John Wiley & Sons, Ltd.

Bisphenol S alters embryonic viability, development, gallbladder size, and mRNA expression in chicken embryos exposed via egg injection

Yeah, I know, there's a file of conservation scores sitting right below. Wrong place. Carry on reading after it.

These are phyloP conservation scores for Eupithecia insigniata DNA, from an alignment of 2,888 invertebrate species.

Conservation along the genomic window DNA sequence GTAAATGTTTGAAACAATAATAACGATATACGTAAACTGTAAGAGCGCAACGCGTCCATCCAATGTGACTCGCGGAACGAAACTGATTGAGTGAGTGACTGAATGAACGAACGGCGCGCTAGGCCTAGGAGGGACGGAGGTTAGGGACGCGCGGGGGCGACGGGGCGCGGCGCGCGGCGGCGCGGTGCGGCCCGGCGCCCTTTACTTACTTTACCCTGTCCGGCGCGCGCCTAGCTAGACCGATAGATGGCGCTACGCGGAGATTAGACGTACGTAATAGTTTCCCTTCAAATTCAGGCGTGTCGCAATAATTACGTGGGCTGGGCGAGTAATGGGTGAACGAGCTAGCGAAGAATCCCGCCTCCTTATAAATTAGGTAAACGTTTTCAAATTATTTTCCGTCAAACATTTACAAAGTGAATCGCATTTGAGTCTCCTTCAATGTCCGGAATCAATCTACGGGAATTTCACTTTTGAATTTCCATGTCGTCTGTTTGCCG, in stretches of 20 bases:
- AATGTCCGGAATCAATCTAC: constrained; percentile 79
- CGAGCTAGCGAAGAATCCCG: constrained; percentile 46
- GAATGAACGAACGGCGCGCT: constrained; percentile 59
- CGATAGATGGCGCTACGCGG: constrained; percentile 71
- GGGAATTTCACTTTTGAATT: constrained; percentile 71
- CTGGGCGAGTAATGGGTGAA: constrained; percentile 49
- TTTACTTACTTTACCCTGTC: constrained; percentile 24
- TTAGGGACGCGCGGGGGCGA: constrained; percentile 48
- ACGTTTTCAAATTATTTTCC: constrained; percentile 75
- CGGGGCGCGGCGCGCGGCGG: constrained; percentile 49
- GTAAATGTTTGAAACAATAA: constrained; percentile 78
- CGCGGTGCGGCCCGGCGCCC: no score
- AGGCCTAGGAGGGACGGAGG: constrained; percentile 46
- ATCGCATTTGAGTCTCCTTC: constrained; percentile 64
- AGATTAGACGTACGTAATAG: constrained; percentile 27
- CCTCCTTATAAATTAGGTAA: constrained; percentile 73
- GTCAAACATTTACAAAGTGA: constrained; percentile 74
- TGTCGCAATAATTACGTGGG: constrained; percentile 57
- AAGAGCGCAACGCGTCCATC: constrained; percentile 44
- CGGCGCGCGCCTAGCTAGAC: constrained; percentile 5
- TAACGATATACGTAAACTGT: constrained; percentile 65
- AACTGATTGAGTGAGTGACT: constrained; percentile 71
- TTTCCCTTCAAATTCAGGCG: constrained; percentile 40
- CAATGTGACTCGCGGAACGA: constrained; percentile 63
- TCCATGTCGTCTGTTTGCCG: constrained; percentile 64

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Amid concerns about the toxicological effects and environmental prevalence of bisphenol A (BPA), efforts to find suitable, safer replacement alternatives are essential. Bisphenol S (BPS) is one potential chemical substitute for BPA; however, few studies are available confirming it has a more desirable ecotoxicological profile. In the present study, BPS was injected into the air cell of unincubated, fertilized chicken embryos at 6 concentrations ranging from 0 to 207 µg/g egg to determine effects on pipping success, development, hepatic mRNA expression, thyroid hormone levels, and circulating bile acid concentrations. BPS concentrations increased in a dose‐dependent manner in whole embryo homogenates and exposure to the highest dose, 207 µg/g, resulted in decreased pipping success (estimated LD50 = 279 µg/g; 95% confidence interval = 161‐486 µg/g). BPS exposure also reduced growth metrics including embryo mass and tarsus length, while the most pronounced phenotypic effect was the concentration‐dependent, significant increase in gallbladder size at concentrations ≥ 52.8 µg/g. These adverse phenotypic outcomes were associated with the modulation of gene targets from a chicken ToxChip polymerase chain reaction array, which are involved with xenobiotic metabolism, lipid homeostasis, bile acid synthesis, and the thyroid hormone pathway. Expression levels of two estrogen‐responsive genes, apolipoprotein II and vitellogenin, were too low at the sampling time point assessed (i.e. pipping embryos) to quantify changes and no effects were observed on circulating free thyroxine or bile acid concentrations. The present study provides novel, whole animal toxicological data for a BPA replacement alternative that is not well characterized. This article is protected by copyright. All rights reserved

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